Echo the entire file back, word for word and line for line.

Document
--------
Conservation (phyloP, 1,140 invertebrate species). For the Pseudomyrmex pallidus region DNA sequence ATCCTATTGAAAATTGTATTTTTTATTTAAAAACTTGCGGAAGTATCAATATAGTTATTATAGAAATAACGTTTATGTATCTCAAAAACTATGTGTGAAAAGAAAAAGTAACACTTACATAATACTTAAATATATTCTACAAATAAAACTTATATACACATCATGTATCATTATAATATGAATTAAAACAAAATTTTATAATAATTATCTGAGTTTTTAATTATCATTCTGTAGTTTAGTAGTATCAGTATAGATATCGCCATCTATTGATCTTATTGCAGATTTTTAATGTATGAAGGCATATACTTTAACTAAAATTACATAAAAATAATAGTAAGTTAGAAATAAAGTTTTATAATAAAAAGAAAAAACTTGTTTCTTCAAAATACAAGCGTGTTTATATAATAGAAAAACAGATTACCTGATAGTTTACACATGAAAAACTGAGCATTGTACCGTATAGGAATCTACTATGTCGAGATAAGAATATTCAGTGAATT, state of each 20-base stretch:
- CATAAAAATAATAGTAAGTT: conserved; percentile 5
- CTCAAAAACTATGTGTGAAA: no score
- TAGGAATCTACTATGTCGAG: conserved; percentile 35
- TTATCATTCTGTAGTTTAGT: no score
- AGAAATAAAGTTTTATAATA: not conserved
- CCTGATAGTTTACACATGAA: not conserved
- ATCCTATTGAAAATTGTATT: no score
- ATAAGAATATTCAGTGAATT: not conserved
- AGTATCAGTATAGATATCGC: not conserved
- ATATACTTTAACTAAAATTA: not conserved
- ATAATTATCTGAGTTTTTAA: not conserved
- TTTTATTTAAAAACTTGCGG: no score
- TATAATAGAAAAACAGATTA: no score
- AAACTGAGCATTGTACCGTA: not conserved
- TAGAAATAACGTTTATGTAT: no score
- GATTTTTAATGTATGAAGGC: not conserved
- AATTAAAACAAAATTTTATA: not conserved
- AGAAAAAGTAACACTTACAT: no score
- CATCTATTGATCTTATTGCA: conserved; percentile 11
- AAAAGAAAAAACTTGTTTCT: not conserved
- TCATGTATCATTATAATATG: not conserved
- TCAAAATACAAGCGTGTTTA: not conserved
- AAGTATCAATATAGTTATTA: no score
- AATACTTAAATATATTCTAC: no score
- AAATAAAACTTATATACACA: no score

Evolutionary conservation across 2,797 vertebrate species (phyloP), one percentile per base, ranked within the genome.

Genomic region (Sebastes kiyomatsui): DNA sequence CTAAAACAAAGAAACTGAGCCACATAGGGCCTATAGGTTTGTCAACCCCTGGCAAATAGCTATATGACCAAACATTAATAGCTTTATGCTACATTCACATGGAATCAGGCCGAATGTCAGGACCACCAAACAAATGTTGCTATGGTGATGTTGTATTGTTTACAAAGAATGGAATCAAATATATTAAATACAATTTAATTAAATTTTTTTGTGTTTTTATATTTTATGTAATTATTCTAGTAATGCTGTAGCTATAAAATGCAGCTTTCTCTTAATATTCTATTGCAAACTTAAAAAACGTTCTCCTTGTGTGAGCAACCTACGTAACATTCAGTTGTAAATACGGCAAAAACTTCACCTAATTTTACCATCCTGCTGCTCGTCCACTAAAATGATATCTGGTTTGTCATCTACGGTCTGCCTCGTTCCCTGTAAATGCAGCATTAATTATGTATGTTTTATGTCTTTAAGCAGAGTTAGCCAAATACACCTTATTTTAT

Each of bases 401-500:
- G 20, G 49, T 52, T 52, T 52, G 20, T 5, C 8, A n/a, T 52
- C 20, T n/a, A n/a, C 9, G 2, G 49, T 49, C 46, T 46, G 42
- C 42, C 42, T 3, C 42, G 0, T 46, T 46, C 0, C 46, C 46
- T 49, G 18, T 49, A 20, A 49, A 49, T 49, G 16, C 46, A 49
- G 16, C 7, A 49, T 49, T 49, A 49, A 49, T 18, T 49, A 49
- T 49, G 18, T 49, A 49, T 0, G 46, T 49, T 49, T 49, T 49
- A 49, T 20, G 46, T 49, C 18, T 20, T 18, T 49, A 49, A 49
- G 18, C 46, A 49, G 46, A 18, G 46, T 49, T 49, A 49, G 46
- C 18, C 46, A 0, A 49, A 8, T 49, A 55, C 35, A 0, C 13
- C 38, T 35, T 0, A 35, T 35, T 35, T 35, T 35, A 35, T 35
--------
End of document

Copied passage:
Conservation (phyloP, 1,140 invertebrate species). For the Pseudomyrmex pallidus region DNA sequence ATCCTATTGAAAATTGTATTTTTTATTTAAAAACTTGCGGAAGTATCAATATAGTTATTATAGAAATAACGTTTATGTATCTCAAAAACTATGTGTGAAAAGAAAAAGTAACACTTACATAATACTTAAATATATTCTACAAATAAAACTTATATACACATCATGTATCATTATAATATGAATTAAAACAAAATTTTATAATAATTATCTGAGTTTTTAATTATCATTCTGTAGTTTAGTAGTATCAGTATAGATATCGCCATCTATTGATCTTATTGCAGATTTTTAATGTATGAAGGCATATACTTTAACTAAAATTACATAAAAATAATAGTAAGTTAGAAATAAAGTTTTATAATAAAAAGAAAAAACTTGTTTCTTCAAAATACAAGCGTGTTTATATAATAGAAAAACAGATTACCTGATAGTTTACACATGAAAAACTGAGCATTGTACCGTATAGGAATCTACTATGTCGAGATAAGAATATTCAGTGAATT, state of each 20-base stretch:
- CATAAAAATAATAGTAAGTT: conserved; percentile 5
- CTCAAAAACTATGTGTGAAA: no score
- TAGGAATCTACTATGTCGAG: conserved; percentile 35
- TTATCATTCTGTAGTTTAGT: no score
- AGAAATAAAGTTTTATAATA: not conserved
- CCTGATAGTTTACACATGAA: not conserved
- ATCCTATTGAAAATTGTATT: no score
- ATAAGAATATTCAGTGAATT: not conserved
- AGTATCAGTATAGATATCGC: not conserved
- ATATACTTTAACTAAAATTA: not conserved
- ATAATTATCTGAGTTTTTAA: not conserved
- TTTTATTTAAAAACTTGCGG: no score
- TATAATAGAAAAACAGATTA: no score
- AAACTGAGCATTGTACCGTA: not conserved
- TAGAAATAACGTTTATGTAT: no score
- GATTTTTAATGTATGAAGGC: not conserved
- AATTAAAACAAAATTTTATA: not conserved
- AGAAAAAGTAACACTTACAT: no score
- CATCTATTGATCTTATTGCA: conserved; percentile 11
- AAAAGAAAAAACTTGTTTCT: not conserved
- TCATGTATCATTATAATATG: not conserved
- TCAAAATACAAGCGTGTTTA: not conserved
- AAGTATCAATATAGTTATTA: no score
- AATACTTAAATATATTCTAC: no score
- AAATAAAACTTATATACACA: no score

Evolutionary conservation across 2,797 vertebrate species (phyloP), one percentile per base, ranked within the genome.

Genomic region (Sebastes kiyomatsui): DNA sequence CTAAAACAAAGAAACTGAGCCACATAGGGCCTATAGGTTTGTCAACCCCTGGCAAATAGCTATATGACCAAACATTAATAGCTTTATGCTACATTCACATGGAATCAGGCCGAATGTCAGGACCACCAAACAAATGTTGCTATGGTGATGTTGTATTGTTTACAAAGAATGGAATCAAATATATTAAATACAATTTAATTAAATTTTTTTGTGTTTTTATATTTTATGTAATTATTCTAGTAATGCTGTAGCTATAAAATGCAGCTTTCTCTTAATATTCTATTGCAAACTTAAAAAACGTTCTCCTTGTGTGAGCAACCTACGTAACATTCAGTTGTAAATACGGCAAAAACTTCACCTAATTTTACCATCCTGCTGCTCGTCCACTAAAATGATATCTGGTTTGTCATCTACGGTCTGCCTCGTTCCCTGTAAATGCAGCATTAATTATGTATGTTTTATGTCTTTAAGCAGAGTTAGCCAAATACACCTTATTTTAT

Each of bases 401-500:
- G 20, G 49, T 52, T 52, T 52, G 20, T 5, C 8, A n/a, T 52
- C 20, T n/a, A n/a, C 9, G 2, G 49, T 49, C 46, T 46, G 42
- C 42, C 42, T 3, C 42, G 0, T 46, T 46, C 0, C 46, C 46
- T 49, G 18, T 49, A 20, A 49, A 49, T 49, G 16, C 46, A 49
- G 16, C 7, A 49, T 49, T 49, A 49, A 49, T 18, T 49, A 49
- T 49, G 18, T 49, A 49, T 0, G 46, T 49, T 49, T 49, T 49
- A 49, T 20, G 46, T 49, C 18, T 20, T 18, T 49, A 49, A 49
- G 18, C 46, A 49, G 46, A 18, G 46, T 49, T 49, A 49, G 46
- C 18, C 46, A 0, A 49, A 8, T 49, A 55, C 35, A 0, C 13
- C 38, T 35, T 0, A 35, T 35, T 35, T 35, T 35, A 35, T 35